Slow and long exposure photography could give us pleasant results if done properly. And this is a part of photography that I love to learn more, and practice more because there are so many things to learn. Even the easiest thing, the technical side sometimes still being overlooked and not done properly. So there is no other thing to say then keep on learning and sharing. As for the technique I will make another post, but here I will share one simple mistake that could ruin the day for you.
This time it is about light leaks, yes it is really stray light leaking from sources that made it to the camera sensor during the photo taking process. Long exposures take a long time and the small leaks must be accounted for, as it will create problem. The most common problem is forgetting to close the eye view finder during. On my full frame camera the eye view finder have a slider for closing the view and preventing light from leaking, so it is easy to do. But on my APSC/DX camera the eye view finder are not equipped with the slider, and it have a separate view finder blocker to be attached, so most of the time it is easier to have a piece of cloth closing the view finder.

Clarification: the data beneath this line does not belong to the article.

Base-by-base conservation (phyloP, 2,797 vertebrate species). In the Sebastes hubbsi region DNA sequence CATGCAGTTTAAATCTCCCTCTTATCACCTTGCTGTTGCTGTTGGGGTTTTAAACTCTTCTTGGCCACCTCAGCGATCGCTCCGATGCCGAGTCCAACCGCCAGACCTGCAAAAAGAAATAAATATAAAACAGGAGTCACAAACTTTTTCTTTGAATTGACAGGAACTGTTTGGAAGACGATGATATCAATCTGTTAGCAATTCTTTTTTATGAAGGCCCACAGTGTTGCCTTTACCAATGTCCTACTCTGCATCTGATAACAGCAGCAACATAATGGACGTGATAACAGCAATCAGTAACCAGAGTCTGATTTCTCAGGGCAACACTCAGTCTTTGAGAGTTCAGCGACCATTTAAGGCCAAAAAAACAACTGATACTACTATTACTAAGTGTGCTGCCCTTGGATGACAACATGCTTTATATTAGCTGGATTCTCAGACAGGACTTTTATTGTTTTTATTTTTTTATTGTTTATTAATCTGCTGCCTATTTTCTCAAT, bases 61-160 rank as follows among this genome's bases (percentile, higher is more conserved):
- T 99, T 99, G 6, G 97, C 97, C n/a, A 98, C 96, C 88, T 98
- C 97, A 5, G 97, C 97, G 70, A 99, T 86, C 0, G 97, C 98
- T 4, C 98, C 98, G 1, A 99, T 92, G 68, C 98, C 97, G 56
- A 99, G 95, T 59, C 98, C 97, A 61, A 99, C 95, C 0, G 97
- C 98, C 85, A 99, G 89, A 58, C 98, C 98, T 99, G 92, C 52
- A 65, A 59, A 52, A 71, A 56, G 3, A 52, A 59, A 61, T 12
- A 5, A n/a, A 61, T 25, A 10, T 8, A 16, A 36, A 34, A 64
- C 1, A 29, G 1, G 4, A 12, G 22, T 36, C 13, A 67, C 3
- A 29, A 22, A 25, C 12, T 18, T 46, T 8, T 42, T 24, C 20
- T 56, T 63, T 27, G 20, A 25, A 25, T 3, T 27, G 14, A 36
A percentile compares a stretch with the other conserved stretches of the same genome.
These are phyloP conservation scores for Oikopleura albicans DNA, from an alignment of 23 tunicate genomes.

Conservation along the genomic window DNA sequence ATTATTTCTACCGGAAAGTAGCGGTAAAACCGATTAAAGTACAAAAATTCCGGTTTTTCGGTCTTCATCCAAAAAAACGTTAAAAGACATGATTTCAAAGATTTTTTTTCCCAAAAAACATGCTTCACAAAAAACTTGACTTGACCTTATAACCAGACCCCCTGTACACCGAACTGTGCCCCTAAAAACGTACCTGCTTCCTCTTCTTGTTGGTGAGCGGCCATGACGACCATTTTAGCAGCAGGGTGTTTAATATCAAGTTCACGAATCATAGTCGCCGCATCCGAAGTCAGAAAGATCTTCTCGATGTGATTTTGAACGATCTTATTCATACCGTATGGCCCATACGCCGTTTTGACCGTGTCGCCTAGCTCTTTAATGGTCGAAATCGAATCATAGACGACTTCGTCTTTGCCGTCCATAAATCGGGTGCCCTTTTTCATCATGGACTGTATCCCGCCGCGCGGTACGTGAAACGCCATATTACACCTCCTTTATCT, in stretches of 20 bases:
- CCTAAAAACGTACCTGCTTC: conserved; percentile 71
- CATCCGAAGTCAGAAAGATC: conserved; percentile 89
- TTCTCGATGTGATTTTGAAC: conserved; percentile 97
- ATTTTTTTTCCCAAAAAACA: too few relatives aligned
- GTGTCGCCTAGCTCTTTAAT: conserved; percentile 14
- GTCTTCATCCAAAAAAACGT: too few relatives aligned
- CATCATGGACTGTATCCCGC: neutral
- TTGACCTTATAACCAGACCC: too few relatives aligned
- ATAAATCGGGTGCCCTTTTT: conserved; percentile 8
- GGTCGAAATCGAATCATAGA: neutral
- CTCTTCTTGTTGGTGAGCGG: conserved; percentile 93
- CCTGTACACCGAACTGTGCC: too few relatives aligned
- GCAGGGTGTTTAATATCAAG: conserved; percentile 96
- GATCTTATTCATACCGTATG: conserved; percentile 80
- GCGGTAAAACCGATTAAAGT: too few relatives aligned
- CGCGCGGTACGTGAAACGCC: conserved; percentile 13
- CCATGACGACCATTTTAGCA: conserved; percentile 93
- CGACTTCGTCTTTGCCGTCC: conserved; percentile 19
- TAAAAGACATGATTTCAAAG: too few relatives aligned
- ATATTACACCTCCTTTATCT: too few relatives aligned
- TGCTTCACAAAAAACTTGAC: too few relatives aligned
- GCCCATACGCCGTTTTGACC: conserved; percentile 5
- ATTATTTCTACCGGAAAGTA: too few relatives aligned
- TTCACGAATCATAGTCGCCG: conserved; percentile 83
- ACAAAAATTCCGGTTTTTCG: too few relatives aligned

Another important factor that added the light leak is the direction of sun towards the view finder. With the sun coming from the side and/or behind of camera, there will be more light leaking as photo above. The result is so obvious, the light leaked so bad that its pink color totally ruined the photo. But just remember this, because sometimes out on the field things could be so confusing when we are not aware that it is light leak not color cast from the filter being used.
When the direction of sun is coming from the front of the camera, the light leak could be very weak that could go unnoticed. For example, see the photo below from this post. The leak is not so visible, but we can see it at the rocks in the middle of the photo. It looks like an ordinary colored rock, but it is a leak.
So for this post conclusion is that never forget close the rear eye view finder while you are doing slow or long exposure, either by sliding the eye view finder lever or using cloth to protect light from entering the view finder. Or use both if possible.